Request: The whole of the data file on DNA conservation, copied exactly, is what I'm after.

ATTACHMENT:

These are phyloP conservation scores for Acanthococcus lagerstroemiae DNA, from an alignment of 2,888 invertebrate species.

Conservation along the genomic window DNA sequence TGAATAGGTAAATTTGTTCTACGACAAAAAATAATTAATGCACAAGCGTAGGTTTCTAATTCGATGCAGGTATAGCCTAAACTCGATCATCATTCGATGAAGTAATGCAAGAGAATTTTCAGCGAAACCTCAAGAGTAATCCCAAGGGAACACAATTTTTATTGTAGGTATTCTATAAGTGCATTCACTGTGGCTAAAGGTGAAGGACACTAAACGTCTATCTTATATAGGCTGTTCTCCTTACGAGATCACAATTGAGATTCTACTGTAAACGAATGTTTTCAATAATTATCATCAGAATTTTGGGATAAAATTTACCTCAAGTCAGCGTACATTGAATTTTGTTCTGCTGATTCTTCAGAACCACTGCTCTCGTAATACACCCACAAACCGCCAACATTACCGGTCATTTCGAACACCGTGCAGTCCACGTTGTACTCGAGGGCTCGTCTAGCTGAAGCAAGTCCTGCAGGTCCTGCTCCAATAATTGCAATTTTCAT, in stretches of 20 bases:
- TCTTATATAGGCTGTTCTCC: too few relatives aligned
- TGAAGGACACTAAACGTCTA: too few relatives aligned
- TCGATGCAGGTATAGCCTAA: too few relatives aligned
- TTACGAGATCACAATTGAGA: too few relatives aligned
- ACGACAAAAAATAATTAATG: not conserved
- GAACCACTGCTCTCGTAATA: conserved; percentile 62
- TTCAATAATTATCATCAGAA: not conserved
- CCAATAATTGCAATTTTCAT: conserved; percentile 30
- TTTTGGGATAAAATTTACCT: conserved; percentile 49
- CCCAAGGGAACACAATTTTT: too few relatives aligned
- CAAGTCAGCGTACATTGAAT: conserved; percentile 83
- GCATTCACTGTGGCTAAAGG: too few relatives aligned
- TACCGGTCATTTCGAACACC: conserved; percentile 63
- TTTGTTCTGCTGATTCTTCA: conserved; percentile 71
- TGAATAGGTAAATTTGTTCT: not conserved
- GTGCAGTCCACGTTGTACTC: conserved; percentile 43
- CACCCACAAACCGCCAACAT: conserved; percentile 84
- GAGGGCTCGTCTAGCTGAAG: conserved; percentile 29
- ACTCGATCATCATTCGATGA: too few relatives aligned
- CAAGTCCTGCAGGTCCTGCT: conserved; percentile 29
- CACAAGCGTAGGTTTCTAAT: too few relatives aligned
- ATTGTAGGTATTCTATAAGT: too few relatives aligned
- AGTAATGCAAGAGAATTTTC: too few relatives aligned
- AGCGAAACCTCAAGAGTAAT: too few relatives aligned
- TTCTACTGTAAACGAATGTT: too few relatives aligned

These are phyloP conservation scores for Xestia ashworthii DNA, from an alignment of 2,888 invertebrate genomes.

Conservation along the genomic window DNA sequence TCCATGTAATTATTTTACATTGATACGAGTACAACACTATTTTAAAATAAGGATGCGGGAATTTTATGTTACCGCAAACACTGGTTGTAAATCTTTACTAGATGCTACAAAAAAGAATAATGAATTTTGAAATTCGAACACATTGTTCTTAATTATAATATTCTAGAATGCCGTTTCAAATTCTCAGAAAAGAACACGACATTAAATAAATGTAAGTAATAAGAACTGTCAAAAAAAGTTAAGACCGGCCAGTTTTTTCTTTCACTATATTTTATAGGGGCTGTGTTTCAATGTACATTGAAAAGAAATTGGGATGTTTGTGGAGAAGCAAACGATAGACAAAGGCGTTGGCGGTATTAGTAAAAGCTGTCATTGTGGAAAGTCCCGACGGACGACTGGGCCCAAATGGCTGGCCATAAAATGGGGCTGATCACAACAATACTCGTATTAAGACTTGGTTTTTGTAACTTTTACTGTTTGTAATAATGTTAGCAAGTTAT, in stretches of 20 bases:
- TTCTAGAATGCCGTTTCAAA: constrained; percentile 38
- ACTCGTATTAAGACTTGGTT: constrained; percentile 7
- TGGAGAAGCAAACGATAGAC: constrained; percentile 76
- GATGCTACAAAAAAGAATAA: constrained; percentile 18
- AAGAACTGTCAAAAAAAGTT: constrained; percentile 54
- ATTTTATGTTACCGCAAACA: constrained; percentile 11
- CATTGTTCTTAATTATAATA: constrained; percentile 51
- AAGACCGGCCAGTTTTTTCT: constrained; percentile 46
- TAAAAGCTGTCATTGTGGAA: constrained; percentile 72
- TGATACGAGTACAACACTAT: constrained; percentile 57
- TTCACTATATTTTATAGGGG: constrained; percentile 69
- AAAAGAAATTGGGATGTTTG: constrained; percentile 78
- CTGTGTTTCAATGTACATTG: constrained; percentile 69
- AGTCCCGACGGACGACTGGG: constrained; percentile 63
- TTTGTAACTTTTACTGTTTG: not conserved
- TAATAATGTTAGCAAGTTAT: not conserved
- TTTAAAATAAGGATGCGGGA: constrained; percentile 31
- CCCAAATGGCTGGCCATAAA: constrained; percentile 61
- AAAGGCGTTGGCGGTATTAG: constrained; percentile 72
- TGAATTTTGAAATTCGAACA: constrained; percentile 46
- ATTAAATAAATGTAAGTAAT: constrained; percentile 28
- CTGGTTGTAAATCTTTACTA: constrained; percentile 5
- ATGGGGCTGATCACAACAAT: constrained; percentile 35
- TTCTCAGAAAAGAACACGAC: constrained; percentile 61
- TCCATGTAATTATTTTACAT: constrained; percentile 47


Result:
These are phyloP conservation scores for Acanthococcus lagerstroemiae DNA, from an alignment of 2,888 invertebrate species.

Conservation along the genomic window DNA sequence TGAATAGGTAAATTTGTTCTACGACAAAAAATAATTAATGCACAAGCGTAGGTTTCTAATTCGATGCAGGTATAGCCTAAACTCGATCATCATTCGATGAAGTAATGCAAGAGAATTTTCAGCGAAACCTCAAGAGTAATCCCAAGGGAACACAATTTTTATTGTAGGTATTCTATAAGTGCATTCACTGTGGCTAAAGGTGAAGGACACTAAACGTCTATCTTATATAGGCTGTTCTCCTTACGAGATCACAATTGAGATTCTACTGTAAACGAATGTTTTCAATAATTATCATCAGAATTTTGGGATAAAATTTACCTCAAGTCAGCGTACATTGAATTTTGTTCTGCTGATTCTTCAGAACCACTGCTCTCGTAATACACCCACAAACCGCCAACATTACCGGTCATTTCGAACACCGTGCAGTCCACGTTGTACTCGAGGGCTCGTCTAGCTGAAGCAAGTCCTGCAGGTCCTGCTCCAATAATTGCAATTTTCAT, in stretches of 20 bases:
- TCTTATATAGGCTGTTCTCC: too few relatives aligned
- TGAAGGACACTAAACGTCTA: too few relatives aligned
- TCGATGCAGGTATAGCCTAA: too few relatives aligned
- TTACGAGATCACAATTGAGA: too few relatives aligned
- ACGACAAAAAATAATTAATG: not conserved
- GAACCACTGCTCTCGTAATA: conserved; percentile 62
- TTCAATAATTATCATCAGAA: not conserved
- CCAATAATTGCAATTTTCAT: conserved; percentile 30
- TTTTGGGATAAAATTTACCT: conserved; percentile 49
- CCCAAGGGAACACAATTTTT: too few relatives aligned
- CAAGTCAGCGTACATTGAAT: conserved; percentile 83
- GCATTCACTGTGGCTAAAGG: too few relatives aligned
- TACCGGTCATTTCGAACACC: conserved; percentile 63
- TTTGTTCTGCTGATTCTTCA: conserved; percentile 71
- TGAATAGGTAAATTTGTTCT: not conserved
- GTGCAGTCCACGTTGTACTC: conserved; percentile 43
- CACCCACAAACCGCCAACAT: conserved; percentile 84
- GAGGGCTCGTCTAGCTGAAG: conserved; percentile 29
- ACTCGATCATCATTCGATGA: too few relatives aligned
- CAAGTCCTGCAGGTCCTGCT: conserved; percentile 29
- CACAAGCGTAGGTTTCTAAT: too few relatives aligned
- ATTGTAGGTATTCTATAAGT: too few relatives aligned
- AGTAATGCAAGAGAATTTTC: too few relatives aligned
- AGCGAAACCTCAAGAGTAAT: too few relatives aligned
- TTCTACTGTAAACGAATGTT: too few relatives aligned

These are phyloP conservation scores for Xestia ashworthii DNA, from an alignment of 2,888 invertebrate genomes.

Conservation along the genomic window DNA sequence TCCATGTAATTATTTTACATTGATACGAGTACAACACTATTTTAAAATAAGGATGCGGGAATTTTATGTTACCGCAAACACTGGTTGTAAATCTTTACTAGATGCTACAAAAAAGAATAATGAATTTTGAAATTCGAACACATTGTTCTTAATTATAATATTCTAGAATGCCGTTTCAAATTCTCAGAAAAGAACACGACATTAAATAAATGTAAGTAATAAGAACTGTCAAAAAAAGTTAAGACCGGCCAGTTTTTTCTTTCACTATATTTTATAGGGGCTGTGTTTCAATGTACATTGAAAAGAAATTGGGATGTTTGTGGAGAAGCAAACGATAGACAAAGGCGTTGGCGGTATTAGTAAAAGCTGTCATTGTGGAAAGTCCCGACGGACGACTGGGCCCAAATGGCTGGCCATAAAATGGGGCTGATCACAACAATACTCGTATTAAGACTTGGTTTTTGTAACTTTTACTGTTTGTAATAATGTTAGCAAGTTAT, in stretches of 20 bases:
- TTCTAGAATGCCGTTTCAAA: constrained; percentile 38
- ACTCGTATTAAGACTTGGTT: constrained; percentile 7
- TGGAGAAGCAAACGATAGAC: constrained; percentile 76
- GATGCTACAAAAAAGAATAA: constrained; percentile 18
- AAGAACTGTCAAAAAAAGTT: constrained; percentile 54
- ATTTTATGTTACCGCAAACA: constrained; percentile 11
- CATTGTTCTTAATTATAATA: constrained; percentile 51
- AAGACCGGCCAGTTTTTTCT: constrained; percentile 46
- TAAAAGCTGTCATTGTGGAA: constrained; percentile 72
- TGATACGAGTACAACACTAT: constrained; percentile 57
- TTCACTATATTTTATAGGGG: constrained; percentile 69
- AAAAGAAATTGGGATGTTTG: constrained; percentile 78
- CTGTGTTTCAATGTACATTG: constrained; percentile 69
- AGTCCCGACGGACGACTGGG: constrained; percentile 63
- TTTGTAACTTTTACTGTTTG: not conserved
- TAATAATGTTAGCAAGTTAT: not conserved
- TTTAAAATAAGGATGCGGGA: constrained; percentile 31
- CCCAAATGGCTGGCCATAAA: constrained; percentile 61
- AAAGGCGTTGGCGGTATTAG: constrained; percentile 72
- TGAATTTTGAAATTCGAACA: constrained; percentile 46
- ATTAAATAAATGTAAGTAAT: constrained; percentile 28
- CTGGTTGTAAATCTTTACTA: constrained; percentile 5
- ATGGGGCTGATCACAACAAT: constrained; percentile 35
- TTCTCAGAAAAGAACACGAC: constrained; percentile 61
- TCCATGTAATTATTTTACAT: constrained; percentile 47